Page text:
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Background: Closepacking
Packing spheres together with a minimum of interstitial space is a problem that still presents a challenge to mathematicians. In the same way, there is only one closest-packing arrangement of spheres in the plane: each sphere must be in contact with six others (Fig. 8-3). A second identical layer can be placed on top of the first, with its spheres all landing in nests created by three neighbors on the first layer. To achieve our goal of packing spheres as close together as possible, we have thus far had no choice as to the next step. A third layer however can be superimposed on the second in one of two different ways to maintain maximum density. The spheres of the third layer can either be placed directly above the
Instead of trying to imagine indefinitely large planar expanses, we focus on a small portion of the closepacking—the arrangement surrounding a single sphere. We start with one ball on a table; six others closepack around the first, and find themselves exactly tangent to each other. As with the pennies, there is no choice as to the number of spheres in the cluster. The flat hexagon of spheres creates six separate "nests" of three spheres each, as seen in Figure 8-3, but additional spheres of the same size, sitting in any one of the six nests, partially block adjacent nests. As a result, there is only room for a ball in every other nest, allowing a total of three nesting spheres on the hexagonal cluster. These three balls (by magic or else by inherent spatial properties) rest exactly tangent to each other, a perfect equilateral triangle (Fig. 8-5a, top). The arrangement has neither leftover space nor crowding; all three spheres on top are tightly shoved into nests, and—because the planar group (six around one) are clearly as close together as possible—all ten spheres are convincingly closest-packed.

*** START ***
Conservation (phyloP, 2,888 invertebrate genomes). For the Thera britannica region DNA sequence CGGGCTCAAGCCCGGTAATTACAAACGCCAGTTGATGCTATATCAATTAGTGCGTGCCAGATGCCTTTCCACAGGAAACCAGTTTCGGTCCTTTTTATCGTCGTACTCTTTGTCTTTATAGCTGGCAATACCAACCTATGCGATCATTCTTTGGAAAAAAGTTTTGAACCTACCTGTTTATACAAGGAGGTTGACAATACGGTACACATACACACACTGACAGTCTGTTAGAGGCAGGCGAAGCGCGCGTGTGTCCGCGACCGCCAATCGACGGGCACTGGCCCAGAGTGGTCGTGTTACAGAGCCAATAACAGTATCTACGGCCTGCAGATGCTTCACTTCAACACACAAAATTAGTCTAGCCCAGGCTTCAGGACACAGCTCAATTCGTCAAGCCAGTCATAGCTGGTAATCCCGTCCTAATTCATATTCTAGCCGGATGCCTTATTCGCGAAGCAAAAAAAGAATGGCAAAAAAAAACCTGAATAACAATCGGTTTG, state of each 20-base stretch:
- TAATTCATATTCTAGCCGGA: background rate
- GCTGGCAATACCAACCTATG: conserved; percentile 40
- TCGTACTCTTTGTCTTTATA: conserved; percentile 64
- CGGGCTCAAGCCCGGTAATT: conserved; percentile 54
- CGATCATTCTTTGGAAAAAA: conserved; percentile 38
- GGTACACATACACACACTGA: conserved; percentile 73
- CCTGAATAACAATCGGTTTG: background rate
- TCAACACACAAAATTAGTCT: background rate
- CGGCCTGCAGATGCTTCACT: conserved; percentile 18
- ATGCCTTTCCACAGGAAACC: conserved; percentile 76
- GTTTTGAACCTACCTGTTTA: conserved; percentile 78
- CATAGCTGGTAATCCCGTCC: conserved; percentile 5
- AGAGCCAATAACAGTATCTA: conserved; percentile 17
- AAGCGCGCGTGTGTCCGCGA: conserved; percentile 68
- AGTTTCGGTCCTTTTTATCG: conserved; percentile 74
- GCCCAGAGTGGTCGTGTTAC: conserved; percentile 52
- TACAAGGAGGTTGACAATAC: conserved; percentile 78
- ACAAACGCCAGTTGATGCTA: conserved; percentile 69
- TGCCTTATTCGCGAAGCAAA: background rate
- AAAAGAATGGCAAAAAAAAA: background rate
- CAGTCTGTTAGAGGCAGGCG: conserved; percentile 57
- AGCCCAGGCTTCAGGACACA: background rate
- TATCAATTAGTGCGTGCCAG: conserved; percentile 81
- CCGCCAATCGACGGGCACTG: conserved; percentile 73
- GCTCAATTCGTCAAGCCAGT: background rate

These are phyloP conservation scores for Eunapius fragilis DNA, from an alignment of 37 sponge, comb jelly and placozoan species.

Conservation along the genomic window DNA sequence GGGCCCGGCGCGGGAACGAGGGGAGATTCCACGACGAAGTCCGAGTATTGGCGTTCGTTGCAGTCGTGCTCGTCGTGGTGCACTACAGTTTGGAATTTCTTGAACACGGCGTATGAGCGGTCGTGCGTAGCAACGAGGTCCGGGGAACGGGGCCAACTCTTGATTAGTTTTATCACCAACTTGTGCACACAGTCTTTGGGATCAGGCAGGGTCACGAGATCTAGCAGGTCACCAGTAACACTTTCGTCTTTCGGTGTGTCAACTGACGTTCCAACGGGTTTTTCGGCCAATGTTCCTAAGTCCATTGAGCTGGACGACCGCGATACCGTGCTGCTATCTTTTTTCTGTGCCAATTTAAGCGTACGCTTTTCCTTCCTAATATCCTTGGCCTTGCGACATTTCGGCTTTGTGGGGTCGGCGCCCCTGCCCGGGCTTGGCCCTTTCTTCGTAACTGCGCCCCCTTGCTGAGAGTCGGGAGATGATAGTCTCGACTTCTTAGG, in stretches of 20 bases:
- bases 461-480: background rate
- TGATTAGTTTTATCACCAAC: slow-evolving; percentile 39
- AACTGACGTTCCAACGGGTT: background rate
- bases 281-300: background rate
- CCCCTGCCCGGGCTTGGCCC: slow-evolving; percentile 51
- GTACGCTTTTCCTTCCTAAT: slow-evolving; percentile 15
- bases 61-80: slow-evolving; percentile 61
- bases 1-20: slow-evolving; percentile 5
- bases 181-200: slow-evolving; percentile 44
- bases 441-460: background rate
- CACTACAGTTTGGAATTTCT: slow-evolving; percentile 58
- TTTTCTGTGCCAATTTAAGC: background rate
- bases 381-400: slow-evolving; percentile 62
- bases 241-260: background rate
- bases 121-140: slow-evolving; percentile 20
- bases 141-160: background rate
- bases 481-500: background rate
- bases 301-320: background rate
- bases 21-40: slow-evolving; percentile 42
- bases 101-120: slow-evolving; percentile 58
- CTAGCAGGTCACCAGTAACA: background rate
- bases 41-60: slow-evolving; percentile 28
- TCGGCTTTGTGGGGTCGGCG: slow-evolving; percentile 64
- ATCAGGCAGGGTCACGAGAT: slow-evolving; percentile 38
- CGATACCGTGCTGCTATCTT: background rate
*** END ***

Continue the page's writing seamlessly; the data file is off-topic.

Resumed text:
We can then flip the whole package over and repeat the procedure on the other side. We again have two choices: the second three-ball addition can be placed either directly above the three on the bottom (meaning both the top and bottom triangles are pointing the same way), or it can be oriented the opposite way (Fig. 8-5a, b). The former choice (hexagonal) outlines the vertices of a polyhedron in which the squares are adjacent to other squares (in three pairs meeting at the "equator"), as are six of the eight triangles (Fig. 8-5a). The latter choice (cubic) consistently alternates triangles and squares, so that squares are entirely framed by neighboring triangles—and triangles by squares (Fig. 8-5b). The latter arrangement-"our friend the vector equilibrium" as Bucky says—is the more symmetrical of the two choices, and is therefore used as the basis of Fuller's subsequent sphere-packing studies. |

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